The Internet of Things is one of the most hyped IT trends ever, with a recent Frost & Sullivan white paper likening its impact to the Industrial Revolution. That may be overstated, but there’s still tremendous potential for the IoT to remake transportation, manufacturing and retail, to name but a few of the verticals in which its effects are already being felt.
Consider commuter and freight rail. Trains are already extremely safe compared to automobiles, with only a fraction of the latter’s yearly accident totals. Still, operators are looking for better ways to avoid collisions, monitor emissions and stay updated on track status.
Embedded technologies and Opengear remote site management appliances are the ticket. Major vendors, most notably Cisco, have made a big push into rail, focusing on sensors, Ethernet switches and routers purpose-built for the industry. Opengear solutions outfitted with cellular connectivity and GPS help admins keep tabs on trains along with these IoT assets.
How the Internet of Things could improve train safety
In a previous entry, we touched upon how the IoT could transform ticketing systems, wireless connectivity and other commercial facets of rail. What could it do for safety, though?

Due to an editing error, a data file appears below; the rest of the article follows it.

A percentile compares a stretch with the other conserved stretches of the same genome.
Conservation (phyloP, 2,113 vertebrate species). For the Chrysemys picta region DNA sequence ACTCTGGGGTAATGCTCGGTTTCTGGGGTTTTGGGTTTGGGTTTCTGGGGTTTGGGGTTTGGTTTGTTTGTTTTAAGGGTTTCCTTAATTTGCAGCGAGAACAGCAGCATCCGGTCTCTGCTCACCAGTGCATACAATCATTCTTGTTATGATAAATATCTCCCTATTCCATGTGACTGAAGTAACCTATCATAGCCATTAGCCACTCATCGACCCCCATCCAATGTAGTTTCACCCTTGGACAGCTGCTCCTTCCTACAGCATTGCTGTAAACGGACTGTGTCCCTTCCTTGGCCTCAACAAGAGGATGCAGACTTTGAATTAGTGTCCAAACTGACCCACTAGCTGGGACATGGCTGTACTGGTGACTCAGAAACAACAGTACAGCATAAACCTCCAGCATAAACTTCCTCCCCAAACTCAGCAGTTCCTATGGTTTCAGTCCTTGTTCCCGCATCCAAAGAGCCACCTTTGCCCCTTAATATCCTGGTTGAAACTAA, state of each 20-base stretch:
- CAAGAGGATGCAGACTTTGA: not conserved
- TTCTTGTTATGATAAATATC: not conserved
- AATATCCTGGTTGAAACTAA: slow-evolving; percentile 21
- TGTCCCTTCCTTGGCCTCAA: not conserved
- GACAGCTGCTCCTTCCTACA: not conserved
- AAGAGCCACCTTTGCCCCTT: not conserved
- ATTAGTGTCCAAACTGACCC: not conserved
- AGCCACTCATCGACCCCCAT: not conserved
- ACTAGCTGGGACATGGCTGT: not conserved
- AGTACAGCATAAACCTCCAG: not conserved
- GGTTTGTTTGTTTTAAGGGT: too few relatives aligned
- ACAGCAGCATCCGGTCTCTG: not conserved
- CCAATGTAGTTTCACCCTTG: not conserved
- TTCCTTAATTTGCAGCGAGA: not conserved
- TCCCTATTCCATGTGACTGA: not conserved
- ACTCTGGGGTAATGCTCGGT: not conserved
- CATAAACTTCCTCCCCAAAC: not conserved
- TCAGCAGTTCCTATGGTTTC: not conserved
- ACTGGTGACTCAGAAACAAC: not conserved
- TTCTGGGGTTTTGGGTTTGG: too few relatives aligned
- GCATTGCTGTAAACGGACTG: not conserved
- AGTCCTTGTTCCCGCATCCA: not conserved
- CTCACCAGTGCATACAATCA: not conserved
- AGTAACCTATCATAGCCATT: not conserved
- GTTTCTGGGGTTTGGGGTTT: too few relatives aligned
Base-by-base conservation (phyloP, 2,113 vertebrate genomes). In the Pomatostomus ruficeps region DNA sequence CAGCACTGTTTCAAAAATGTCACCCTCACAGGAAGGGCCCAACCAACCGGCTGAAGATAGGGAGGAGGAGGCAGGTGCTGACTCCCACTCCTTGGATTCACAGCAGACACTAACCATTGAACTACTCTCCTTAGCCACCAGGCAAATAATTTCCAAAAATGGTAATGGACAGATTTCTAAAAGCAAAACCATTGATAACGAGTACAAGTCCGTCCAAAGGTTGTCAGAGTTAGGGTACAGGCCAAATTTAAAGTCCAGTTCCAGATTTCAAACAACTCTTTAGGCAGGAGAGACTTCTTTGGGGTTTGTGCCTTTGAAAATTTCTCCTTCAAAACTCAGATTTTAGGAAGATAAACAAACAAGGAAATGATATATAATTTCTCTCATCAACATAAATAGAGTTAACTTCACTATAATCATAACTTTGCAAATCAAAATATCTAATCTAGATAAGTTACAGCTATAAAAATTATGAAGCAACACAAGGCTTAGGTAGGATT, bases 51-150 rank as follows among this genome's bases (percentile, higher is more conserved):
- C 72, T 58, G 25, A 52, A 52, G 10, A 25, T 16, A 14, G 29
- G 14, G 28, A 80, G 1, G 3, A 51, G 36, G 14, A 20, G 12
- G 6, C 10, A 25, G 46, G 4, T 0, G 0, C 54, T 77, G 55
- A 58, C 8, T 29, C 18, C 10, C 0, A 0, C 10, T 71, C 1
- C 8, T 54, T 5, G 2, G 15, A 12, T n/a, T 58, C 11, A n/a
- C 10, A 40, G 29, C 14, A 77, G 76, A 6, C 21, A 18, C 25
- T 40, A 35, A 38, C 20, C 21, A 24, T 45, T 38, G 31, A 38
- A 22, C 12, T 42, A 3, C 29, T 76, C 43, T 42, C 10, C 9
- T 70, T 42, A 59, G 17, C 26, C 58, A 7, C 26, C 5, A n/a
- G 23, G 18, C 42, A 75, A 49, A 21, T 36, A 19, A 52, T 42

Many of today’s trains still rely on trackside switches located in harsh, remote areas. These switches must be in the correct positions to ensure that trains run on the right tracks and at safe speeds, minimizing the risk of derailment.
To that end, operators often manually inspect switches, since there may not be nearby power lines or wireless connectivity to support automatic machine-to-machine monitoring. Plus, the switches themselves aren’t smart sensors that are connected to IP networks or dedicated energy sources.
With the emergence of the IoT and remote monitoring, though, there’s an opportunity to remake trackside infrastructure, from switches to power lines. Doing so could automate many of the routine safety checks and drive down both costs, derailments and operator stress.
“Having individuals close to bits of track is no longer economically viable,” Network Rail Telecom’s Clayton Nash told ComputerWeekly. “We need to move into centralized facilities, which means we need to be able to remotely view how the railway operates.”
The central role of rail in economies around the world makes it a prime candidate for integration into the IoT. As railways become smarter, Opengear’s remote site monitoring solutions provide secure, efficient access to equipment, ensuring that it functions properly and complies with all regulations.